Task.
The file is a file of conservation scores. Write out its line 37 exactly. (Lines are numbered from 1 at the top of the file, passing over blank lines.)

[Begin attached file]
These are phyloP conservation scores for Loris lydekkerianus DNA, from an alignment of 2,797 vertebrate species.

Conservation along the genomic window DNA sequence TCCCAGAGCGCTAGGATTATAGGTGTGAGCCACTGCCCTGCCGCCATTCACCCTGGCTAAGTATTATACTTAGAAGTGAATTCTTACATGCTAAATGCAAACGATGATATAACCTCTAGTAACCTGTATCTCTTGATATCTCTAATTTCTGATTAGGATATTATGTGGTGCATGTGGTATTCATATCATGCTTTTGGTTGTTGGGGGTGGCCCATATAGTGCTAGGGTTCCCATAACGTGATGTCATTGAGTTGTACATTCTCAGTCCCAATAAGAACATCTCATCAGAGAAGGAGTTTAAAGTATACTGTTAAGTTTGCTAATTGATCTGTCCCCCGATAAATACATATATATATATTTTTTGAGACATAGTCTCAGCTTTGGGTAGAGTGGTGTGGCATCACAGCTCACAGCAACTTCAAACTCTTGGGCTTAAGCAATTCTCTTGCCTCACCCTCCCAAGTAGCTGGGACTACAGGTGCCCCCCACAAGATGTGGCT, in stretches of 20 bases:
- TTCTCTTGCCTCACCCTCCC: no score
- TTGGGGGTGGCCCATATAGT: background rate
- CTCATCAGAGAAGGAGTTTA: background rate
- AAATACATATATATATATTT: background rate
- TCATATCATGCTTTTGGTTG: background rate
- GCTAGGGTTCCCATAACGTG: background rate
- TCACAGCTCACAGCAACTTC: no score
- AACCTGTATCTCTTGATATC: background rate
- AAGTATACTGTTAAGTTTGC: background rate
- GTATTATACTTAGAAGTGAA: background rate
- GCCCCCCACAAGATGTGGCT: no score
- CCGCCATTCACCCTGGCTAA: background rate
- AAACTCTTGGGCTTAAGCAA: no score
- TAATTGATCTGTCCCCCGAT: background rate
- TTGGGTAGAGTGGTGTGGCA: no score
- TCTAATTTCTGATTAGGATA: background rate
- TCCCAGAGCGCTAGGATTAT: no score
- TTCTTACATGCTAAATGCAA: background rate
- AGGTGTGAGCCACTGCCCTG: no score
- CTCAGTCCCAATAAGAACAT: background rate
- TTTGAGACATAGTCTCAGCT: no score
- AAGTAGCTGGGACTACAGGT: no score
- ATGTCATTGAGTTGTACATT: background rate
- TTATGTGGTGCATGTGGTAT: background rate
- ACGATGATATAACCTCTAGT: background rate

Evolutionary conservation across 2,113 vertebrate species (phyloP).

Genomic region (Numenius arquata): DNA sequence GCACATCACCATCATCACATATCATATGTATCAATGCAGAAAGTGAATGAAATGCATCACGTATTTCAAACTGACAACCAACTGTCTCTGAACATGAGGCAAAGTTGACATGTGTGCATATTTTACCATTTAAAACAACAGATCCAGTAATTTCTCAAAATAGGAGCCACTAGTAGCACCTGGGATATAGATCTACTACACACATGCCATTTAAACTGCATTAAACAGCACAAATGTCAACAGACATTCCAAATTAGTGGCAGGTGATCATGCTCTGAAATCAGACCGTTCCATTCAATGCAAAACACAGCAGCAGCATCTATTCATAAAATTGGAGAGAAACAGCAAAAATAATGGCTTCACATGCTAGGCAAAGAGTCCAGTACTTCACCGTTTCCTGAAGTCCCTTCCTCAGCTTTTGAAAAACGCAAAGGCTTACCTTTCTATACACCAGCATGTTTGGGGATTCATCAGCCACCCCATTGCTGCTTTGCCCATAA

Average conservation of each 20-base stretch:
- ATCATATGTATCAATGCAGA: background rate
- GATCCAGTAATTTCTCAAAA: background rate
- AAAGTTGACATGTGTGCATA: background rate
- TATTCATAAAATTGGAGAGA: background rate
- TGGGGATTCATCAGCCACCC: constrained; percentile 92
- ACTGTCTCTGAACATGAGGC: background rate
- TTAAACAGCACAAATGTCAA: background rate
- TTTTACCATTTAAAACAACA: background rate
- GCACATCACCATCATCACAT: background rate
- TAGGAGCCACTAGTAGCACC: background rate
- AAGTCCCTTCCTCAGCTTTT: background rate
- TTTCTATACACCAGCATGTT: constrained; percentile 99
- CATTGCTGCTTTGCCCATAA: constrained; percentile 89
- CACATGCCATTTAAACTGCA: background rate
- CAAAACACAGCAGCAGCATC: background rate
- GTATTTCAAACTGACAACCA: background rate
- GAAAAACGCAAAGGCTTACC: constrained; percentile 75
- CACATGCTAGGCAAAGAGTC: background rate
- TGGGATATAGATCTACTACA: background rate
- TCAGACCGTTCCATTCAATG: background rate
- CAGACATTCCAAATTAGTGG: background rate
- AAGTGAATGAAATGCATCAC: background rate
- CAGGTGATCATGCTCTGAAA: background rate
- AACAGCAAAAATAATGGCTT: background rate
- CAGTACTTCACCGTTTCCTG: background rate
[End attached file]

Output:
- TTAAACAGCACAAATGTCAA: background rate